- The Washington Times - Friday, August 10, 2007

Congress and the White House are on a collision course prompted by something the Founders could not have envisioned in their wildest dreams: e-mails. Those candid electronic communications have permitted lawmakers to press for continued investigation of the Bush administration’s dismissal of eight federal prosecutors. Although the firings are old news, the latest congressional demand for information brings fresh conflict between the elected branches that seems headed to the courts for resolution.

The 3,000 e-mails previously produced by the Justice Department contain spotty suggestions that politics played an undefined role in the dismissals. Those scattered tidbits were enough to keep the story alive since March and to cause congressional investigators to demand more. They currently seek additional e-mails that might have been transmitted via accounts maintained by the Republican National Committee, as well as live testimony by presidential advisers under oath and in the spotlight’s glare.

If the initial e-mail messages had not been released, there would be little for the White House to defend and no need for the president to invoke executive privilege as part of that defense. In that respect, the CEO of the country now has to cope with something that many CEOs in the private sector must deal with: the thoughtless remarks that are sometimes included among the billions of e-mails transmitted daily.

Yes, I said billions. According to a recent article published in the Richmond Journal of Law and Technology, “close to 100 billion e-mails are sent daily, with approximately 30 billion e-mails created or received by federal government agencies each year.” Such a vast universe of data presents a target-rich environment for regulators, investigators and inquisitors of all stripes. Almost anything can be taken out of context to inflict maximum embarrassment.

And it’s precisely because e-mails are ubiquitous by nature and contain the unguarded musings of their authors that the president must feel the need to invoke executive privilege to prevent their further release, as well as shield his aides from congressional interrogation.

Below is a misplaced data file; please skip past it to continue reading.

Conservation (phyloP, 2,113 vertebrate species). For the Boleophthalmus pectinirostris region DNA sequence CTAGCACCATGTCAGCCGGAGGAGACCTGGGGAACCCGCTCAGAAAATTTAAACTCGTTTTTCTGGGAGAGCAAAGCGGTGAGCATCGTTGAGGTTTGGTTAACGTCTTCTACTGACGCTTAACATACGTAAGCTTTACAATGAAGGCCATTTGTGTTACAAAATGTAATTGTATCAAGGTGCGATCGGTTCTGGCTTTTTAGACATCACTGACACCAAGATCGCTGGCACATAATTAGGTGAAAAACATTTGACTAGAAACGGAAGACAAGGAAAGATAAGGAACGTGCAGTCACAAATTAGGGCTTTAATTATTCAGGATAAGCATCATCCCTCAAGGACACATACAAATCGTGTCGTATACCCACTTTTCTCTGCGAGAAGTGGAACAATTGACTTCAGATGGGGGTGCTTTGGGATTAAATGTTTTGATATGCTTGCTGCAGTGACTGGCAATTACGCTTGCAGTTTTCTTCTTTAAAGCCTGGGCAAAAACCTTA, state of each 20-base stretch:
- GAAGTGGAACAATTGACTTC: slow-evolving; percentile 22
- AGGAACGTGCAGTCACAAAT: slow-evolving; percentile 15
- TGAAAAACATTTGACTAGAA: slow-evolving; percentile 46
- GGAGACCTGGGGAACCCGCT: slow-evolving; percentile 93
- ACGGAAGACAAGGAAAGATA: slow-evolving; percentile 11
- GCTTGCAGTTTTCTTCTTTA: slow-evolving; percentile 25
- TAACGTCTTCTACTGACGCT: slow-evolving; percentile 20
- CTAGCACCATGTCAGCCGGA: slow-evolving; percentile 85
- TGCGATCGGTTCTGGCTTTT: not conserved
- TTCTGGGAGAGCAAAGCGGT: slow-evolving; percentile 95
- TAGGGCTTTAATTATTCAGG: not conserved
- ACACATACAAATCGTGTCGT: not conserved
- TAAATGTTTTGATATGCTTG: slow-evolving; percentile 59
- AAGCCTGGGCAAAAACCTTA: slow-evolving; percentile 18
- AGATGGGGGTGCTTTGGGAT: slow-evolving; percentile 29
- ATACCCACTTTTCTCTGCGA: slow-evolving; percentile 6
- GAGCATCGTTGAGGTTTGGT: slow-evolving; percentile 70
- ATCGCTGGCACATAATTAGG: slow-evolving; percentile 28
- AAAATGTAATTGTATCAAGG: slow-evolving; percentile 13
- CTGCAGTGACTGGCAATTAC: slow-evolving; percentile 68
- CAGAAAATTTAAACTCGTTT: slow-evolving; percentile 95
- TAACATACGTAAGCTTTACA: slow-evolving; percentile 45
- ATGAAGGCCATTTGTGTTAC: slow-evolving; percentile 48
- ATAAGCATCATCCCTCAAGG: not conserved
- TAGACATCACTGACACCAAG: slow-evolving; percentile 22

The right of a president to protect internal documents and discussions from disclosure is nowhere mentioned in the Constitution. (The right of Congress to issue subpoenas is not mentioned, either.) But the Supreme Court recognized that presumptive presidential prerogative in U.S. v. Nixon, the famous tapes case, in which the court explained: “Human experience teaches that those who expect public dissemination of their remarks may well temper candor with a concern for appearances and for their own interests to the detriment of the decisionmaking process.”

State governments recognize a similar privilege that protects internal deliberations among policy-makers unless strong reasons exist for setting it aside in individual cases. In 2000, the New Jersey Supreme Court, not known for its conservative leanings, reaffirmed the protection. In so doing, the court observed that “the government, like its citizens, needs open but protected channels for the kind of plain talk that is essential to the quality of its functioning.”

It used to be that plain talk among presidential aides existed in relatively few memoranda or occurred on long walks in the Rose Garden, or, in President Nixon’s case, during isolated conversations in the Oval Office that happened to be captured on audio tape. Today, by contrast, with billions of e-mails streaming throughout government, the volume of presidential deliberation available for disclosure is truly staggering. The reality of the modern electronic age has raised the stakes for the president unlike in prior institutional disputes.

To be clear, none of this is to suggest that I approve of the attorney firings or believe that presidents have a right to hide behind executive privilege to conceal criminal conduct. Indeed, the court got it exactly right in the Nixon case when it held that the White House could not rely on executive privilege to shield Oval Office recordings within the context of a criminal matter involving former presidential aides. Nor should the legislative branch shrink from its oversight role.

But there has been no showing of criminality in the case of the dismissed prosecutors, only conjecture. Unless that changes, the White House can continue to argue that there is insufficient reason to pierce executive privilege under existing legal standards. As for the duty of Congress to investigate matters of public interest, it must find a way to discharge that function without chilling the candid deliberations that every president is entitled to and which usually serve the country well.

The irony, of course, is that for all the talk in Washington in favor of limiting the role of judges in our policy debates, this current dispute between the political branches might be resolved not by our elected officials, but by those nine lawyers in black robes.

Peter G. Verniero, a former justice of the New Jersey Supreme Court and state attorney general, practices law at Sills, Cummis, Epstein & Gross, P.C.